Satan (Lucifer, Luke)
The Board of Directors of Universal Holdings:
God: Chairperson, a woman
Solomon, The CFO
The Archangel Michael
Gabriel, the office boy, early 20s
Tony, the biker
The Devil’s Disciple: Bart, and his chick
Lynette Besley, mid 20s
George Besley, Lynette’s father
Margaret Besley Lynette’s mother
Karen, Bryan, Barbara, Chris, Sharye, Bill: adults at the golf club
Ky, Andrea, Lorne, Judy: The drug users : early 20s
Mark: The social worker at the Good Samaritan Mission
Duane Adamson: The evangelist
Sarah: a member of the God Squad:
The children of the Silly Club: eight, ages 9-11
preferably late teens-early 20s: singers/dancers for the opening, at the Sin Show Carnival, the golf club, members of the God Squad, and street people at the mission.
It Feels So Good To Be Bad
- Satan & the Appletarts
So Hard To Show The Way
- Satan & the Dancers
Here and Now
- Satan, George, Margaret, Tony, Sharye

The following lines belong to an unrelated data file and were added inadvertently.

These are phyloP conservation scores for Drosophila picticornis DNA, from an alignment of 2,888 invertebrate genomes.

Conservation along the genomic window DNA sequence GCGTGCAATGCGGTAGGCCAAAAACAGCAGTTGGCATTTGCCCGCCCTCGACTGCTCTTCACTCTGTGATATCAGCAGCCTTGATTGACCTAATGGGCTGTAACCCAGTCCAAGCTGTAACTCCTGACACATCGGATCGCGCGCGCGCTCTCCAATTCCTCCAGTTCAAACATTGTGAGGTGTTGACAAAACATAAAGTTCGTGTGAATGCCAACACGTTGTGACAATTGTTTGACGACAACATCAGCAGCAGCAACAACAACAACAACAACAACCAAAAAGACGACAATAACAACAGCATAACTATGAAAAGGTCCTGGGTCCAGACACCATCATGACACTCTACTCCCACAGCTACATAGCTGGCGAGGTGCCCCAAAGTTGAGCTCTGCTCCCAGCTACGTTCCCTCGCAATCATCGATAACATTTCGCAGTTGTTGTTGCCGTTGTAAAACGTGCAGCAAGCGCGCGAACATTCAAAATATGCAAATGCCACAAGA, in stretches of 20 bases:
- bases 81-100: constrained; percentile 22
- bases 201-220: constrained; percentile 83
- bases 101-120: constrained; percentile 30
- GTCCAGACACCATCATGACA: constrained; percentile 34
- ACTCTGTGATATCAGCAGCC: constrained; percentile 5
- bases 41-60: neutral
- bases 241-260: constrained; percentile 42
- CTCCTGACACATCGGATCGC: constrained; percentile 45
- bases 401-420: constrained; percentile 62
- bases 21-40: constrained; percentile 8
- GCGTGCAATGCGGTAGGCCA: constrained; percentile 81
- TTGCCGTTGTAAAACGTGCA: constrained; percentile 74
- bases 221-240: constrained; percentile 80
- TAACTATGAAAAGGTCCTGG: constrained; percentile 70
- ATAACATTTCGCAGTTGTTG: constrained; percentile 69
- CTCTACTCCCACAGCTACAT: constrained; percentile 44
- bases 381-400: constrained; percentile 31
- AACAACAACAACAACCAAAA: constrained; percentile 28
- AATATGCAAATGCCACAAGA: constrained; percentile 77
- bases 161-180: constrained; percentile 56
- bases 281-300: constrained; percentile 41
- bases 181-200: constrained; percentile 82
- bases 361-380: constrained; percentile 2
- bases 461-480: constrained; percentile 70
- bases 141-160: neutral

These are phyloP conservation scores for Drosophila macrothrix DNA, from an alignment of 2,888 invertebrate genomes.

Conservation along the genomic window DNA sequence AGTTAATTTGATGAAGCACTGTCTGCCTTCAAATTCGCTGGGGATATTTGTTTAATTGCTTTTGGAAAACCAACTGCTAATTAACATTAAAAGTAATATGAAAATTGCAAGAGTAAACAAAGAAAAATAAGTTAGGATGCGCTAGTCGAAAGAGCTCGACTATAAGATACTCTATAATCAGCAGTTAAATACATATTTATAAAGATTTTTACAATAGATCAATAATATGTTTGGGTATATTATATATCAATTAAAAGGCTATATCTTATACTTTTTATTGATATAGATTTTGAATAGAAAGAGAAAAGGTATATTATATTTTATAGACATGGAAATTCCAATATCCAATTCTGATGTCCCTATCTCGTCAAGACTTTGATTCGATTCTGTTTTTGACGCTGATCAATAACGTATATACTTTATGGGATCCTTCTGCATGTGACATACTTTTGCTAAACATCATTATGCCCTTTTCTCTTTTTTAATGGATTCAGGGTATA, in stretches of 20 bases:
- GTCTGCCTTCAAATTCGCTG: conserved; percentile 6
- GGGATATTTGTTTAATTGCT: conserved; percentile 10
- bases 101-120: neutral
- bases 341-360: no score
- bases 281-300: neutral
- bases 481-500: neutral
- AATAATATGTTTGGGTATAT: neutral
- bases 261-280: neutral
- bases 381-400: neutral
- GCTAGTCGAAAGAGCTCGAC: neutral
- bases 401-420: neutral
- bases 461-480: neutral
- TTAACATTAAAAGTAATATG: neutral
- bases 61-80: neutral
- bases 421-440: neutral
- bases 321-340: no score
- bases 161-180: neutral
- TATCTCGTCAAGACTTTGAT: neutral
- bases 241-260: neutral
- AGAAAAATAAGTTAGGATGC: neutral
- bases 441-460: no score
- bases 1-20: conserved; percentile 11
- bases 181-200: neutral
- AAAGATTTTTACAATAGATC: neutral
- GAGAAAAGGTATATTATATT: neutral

Where Were You God?
- Satan& Jesus
Turn On With Jesus
- Adamson, Sarah, & the God Squad
No Time For Us To Love
- Gabriel & Lynette
Jesus Your world Is Dying
- The kids & Gabriel
1. One copy of the script.
2. A DVD of excerpts from the musical.
NON-EQUITY (Amateur) THEATRE GROUPS
The fee is negotiable depending on the theatre size and number of performances and shall be paid by the theatre to Maple Leaf Theatre Productions for the rights to perform, and for all materials listed above: cf Production Contract for other terms.
EQUITY THEATRE GROUPS
Royalties shall be paid by the theatre to Maple Leaf Theatre Productions at a rate of 10% of the certified gross box office receipts, not including credit card charges, group sales commissions, and all sales tax, goods and services or similar government taxes. : cf Production Contract for other terms.
ONCE A STANDARD CONTRACT TO PERFORM HAS BEEN SIGNED
1. Permission to copy as many scripts as required
2. Orchestrations on CD (recorded by professional musicians at Grant Avenue Studio in Hamilton, Ontario). CDs may be copied for cast and production staff for rehearsal purposes There is no need to hire an orchestra.
3. A CD of the songs with orchestration to assist non-readers
4. Vocal charts
5. A DVD of the complete musical for reference (not to be duplicated)